Wawa Gatheru feels that we’re all born environmentalists due to being surrounded by the earth and being able to live in a liveable climate. Her passion for the planet grew during her junior year of high school after taking an environmental science during the height of the climate crisis.
“My teacher decided to include an environmental justice chapter for the first time on her behalf,” Gatheru told GU. “That introduced me to this long-standing movement and specific contributions of Black women across the diaspora that have been environmental leaders.”
Now the 24-year-old is a part of the next generation of contributors to environmentalism with her organization Black Girl Environmentalist. The organization is dedicated to empowering Black girls, women, and non-binary people across environmental professions. “I started to realize that environmental issues, environmentalism and climate crisis had everything to do with me, and especially everything to do with my community,” she said.
In 2019, Gatheru made history as the first Black person in history to receive the Rhodes, Truman, and Udall scholarships. With her academic background and activism, she combined both passions and brought empathetic and accessible climate communication to the mainstream.
Through her initiative, she combats climate pessimism and highlights the legacies of those traditionally erased from mainstream environmentalism to her audience. As a Gen-Z’er, she realized that everything is a political conversation nowadays as she got older.
“The climate crisis in itself is a political issue in understanding the systems that led us to be here,” she said. “In my work as an environmental justice scholar and activist, I try to connect the dots between how colonialism, systemic racism and patriarchy have led us to the point where we have a climate crisis.”
According to the National Black Women’s Reproductive Justice Agenda, Black women and their families are particularly vulnerable to natural disasters. This risk is partly driven by socioeconomic status and partly by geography. As a result, women and children comprise approximately 70-80% of those who need assistance in emergencies. In addition, poverty makes recovering from natural disasters more difficult, especially for women.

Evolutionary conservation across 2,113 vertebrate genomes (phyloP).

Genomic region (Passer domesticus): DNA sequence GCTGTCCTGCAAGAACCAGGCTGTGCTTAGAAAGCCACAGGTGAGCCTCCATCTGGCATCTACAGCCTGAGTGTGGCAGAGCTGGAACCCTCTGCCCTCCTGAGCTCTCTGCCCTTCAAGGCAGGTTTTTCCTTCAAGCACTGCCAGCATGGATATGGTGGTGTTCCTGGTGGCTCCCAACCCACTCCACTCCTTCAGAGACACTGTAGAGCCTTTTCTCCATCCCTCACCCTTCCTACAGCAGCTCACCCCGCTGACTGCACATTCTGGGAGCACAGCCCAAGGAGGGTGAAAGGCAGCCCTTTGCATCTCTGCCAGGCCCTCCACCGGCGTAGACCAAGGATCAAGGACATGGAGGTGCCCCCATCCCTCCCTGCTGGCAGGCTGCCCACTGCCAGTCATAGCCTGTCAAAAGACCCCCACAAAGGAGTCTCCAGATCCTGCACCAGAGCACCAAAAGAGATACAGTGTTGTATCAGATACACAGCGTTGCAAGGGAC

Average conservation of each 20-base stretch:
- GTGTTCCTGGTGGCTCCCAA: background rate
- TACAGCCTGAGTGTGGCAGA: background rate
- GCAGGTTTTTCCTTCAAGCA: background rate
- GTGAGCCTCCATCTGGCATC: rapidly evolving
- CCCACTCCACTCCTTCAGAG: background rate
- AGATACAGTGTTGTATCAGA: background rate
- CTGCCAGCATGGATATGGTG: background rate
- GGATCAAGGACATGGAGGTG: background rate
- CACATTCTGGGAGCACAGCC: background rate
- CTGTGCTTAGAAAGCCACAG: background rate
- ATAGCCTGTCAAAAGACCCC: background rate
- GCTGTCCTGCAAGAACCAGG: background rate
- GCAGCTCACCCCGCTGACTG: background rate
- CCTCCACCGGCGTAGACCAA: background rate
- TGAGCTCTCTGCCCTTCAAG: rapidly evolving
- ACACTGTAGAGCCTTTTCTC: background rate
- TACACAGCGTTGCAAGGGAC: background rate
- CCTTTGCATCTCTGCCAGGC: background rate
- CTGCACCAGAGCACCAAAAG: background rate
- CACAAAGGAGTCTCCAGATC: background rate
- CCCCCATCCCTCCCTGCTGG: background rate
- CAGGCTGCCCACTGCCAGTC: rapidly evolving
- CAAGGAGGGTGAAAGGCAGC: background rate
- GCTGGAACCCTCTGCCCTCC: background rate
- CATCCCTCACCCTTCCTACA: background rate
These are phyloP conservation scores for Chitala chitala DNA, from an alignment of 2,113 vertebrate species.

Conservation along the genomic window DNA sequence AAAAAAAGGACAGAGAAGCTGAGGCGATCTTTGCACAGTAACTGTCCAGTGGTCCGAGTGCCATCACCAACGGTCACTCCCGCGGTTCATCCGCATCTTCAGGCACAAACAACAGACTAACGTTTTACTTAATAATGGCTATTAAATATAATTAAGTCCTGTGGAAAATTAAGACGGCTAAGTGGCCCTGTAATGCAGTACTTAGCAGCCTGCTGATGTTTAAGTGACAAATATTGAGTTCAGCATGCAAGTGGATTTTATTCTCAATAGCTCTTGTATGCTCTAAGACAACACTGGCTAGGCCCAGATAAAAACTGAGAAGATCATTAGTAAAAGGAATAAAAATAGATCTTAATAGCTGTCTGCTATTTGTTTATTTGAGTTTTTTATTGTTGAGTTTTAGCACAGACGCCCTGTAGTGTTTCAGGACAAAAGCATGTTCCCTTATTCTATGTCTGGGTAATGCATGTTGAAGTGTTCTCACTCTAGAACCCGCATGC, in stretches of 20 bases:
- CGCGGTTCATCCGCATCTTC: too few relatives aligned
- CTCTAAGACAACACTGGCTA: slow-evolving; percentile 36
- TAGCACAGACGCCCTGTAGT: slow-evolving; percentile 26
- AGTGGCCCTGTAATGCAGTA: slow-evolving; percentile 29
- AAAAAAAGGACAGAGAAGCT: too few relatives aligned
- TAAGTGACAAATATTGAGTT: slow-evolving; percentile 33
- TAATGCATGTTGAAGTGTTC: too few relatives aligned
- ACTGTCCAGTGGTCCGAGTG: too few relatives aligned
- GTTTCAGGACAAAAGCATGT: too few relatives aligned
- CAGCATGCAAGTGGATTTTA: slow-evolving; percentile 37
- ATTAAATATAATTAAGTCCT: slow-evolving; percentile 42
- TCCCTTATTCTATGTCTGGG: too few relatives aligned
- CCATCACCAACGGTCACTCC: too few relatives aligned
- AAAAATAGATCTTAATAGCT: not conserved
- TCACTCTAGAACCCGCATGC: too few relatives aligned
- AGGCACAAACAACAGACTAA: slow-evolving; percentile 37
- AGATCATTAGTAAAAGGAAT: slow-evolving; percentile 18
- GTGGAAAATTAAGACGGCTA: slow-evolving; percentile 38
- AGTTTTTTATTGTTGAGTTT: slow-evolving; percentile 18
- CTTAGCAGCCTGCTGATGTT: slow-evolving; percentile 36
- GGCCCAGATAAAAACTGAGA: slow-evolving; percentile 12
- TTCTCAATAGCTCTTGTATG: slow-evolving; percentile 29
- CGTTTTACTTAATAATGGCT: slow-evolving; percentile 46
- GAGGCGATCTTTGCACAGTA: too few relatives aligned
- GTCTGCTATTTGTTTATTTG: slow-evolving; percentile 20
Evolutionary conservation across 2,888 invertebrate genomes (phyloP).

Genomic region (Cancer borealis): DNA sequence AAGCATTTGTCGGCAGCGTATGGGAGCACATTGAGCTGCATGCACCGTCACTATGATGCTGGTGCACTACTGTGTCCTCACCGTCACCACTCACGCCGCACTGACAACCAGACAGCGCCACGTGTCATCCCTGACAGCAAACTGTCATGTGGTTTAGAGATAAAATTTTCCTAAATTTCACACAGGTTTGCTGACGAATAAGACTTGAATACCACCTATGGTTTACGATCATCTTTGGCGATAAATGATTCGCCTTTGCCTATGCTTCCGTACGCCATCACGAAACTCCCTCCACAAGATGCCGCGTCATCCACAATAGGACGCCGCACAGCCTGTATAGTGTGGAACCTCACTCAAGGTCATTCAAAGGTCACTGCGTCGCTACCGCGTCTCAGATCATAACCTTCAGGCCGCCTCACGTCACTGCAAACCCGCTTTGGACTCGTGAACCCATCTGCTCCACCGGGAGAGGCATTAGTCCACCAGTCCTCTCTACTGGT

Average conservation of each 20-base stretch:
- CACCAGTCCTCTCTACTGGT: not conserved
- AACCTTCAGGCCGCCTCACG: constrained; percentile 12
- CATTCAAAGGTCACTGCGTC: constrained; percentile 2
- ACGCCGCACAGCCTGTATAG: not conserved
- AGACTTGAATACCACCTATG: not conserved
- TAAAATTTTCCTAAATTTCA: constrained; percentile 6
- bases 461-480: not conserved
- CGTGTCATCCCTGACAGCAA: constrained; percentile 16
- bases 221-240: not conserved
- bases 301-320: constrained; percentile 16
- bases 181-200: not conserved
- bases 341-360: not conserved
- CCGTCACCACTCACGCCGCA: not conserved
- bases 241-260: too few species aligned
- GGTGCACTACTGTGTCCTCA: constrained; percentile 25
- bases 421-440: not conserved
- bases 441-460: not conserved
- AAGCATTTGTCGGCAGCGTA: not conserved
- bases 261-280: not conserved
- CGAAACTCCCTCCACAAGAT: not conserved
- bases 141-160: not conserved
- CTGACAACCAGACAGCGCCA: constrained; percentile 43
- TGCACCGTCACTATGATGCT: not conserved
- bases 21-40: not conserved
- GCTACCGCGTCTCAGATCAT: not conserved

Through her work and research, she realized this information was not available in schools for the next generation to understand the environmental oppression marginalized people endured. In school, we discuss the environment from a historical standpoint, the industrial revolution, but are unaware that Chattel slavery paid for it during the trajectory.
“What we learn in school about the Black relationship with the Earth is one of subjugation,” Gatheru said. “But, it’s so much more than that, especially when understanding Black folks’ relationship with the land in regards to being brought to the United States.”
People of color are disproportionately affected by the environmental issues that happen in certain parts of the world. According to the Trustees of Princeton University although African Americans make up 13% of the US population, a startling 68% live within 30 miles of a coal-fired power plant, compared to 56% of white people.
As Gatheru continues to help advocate for underrepresented voices battling with environmental issues, it helped her acknowledge the political aspect of aiming for change. Being in the climate movement for 10 years in different capacities helped her understand the power Gen-Z’ers hold regarding these issues and make them known on a larger scale. “We’re at the forefront of experiencing the climate crisis and environmental degradation,” she said.
Now as Gen-Z’ers get older, the time has come to enforce the changes we want to see from the government regarding environmental health. “Young people have always led social movements,” she said. “It’s important for us to connect the dots that young people have been doing this work for a long time, and our generation now has digital opportunities to connect with people from all over the world.”
The environmental movement is nothing new to decades worth of historians and activists who came before us and laid the foundation for Gen-Z leaders like Gatheru to continue to push the boundaries and advocate for those suffering in the climate crisis.
About Kenyatta: Clark Atlanta University and Medill School alumna Kenyatta Victoria is the Girls United writer covering everything from news, pop culture, lifestyle, and investigative stories. When not reporting, she’s diving deep into her curated playlists or binging her favorite comfort shows.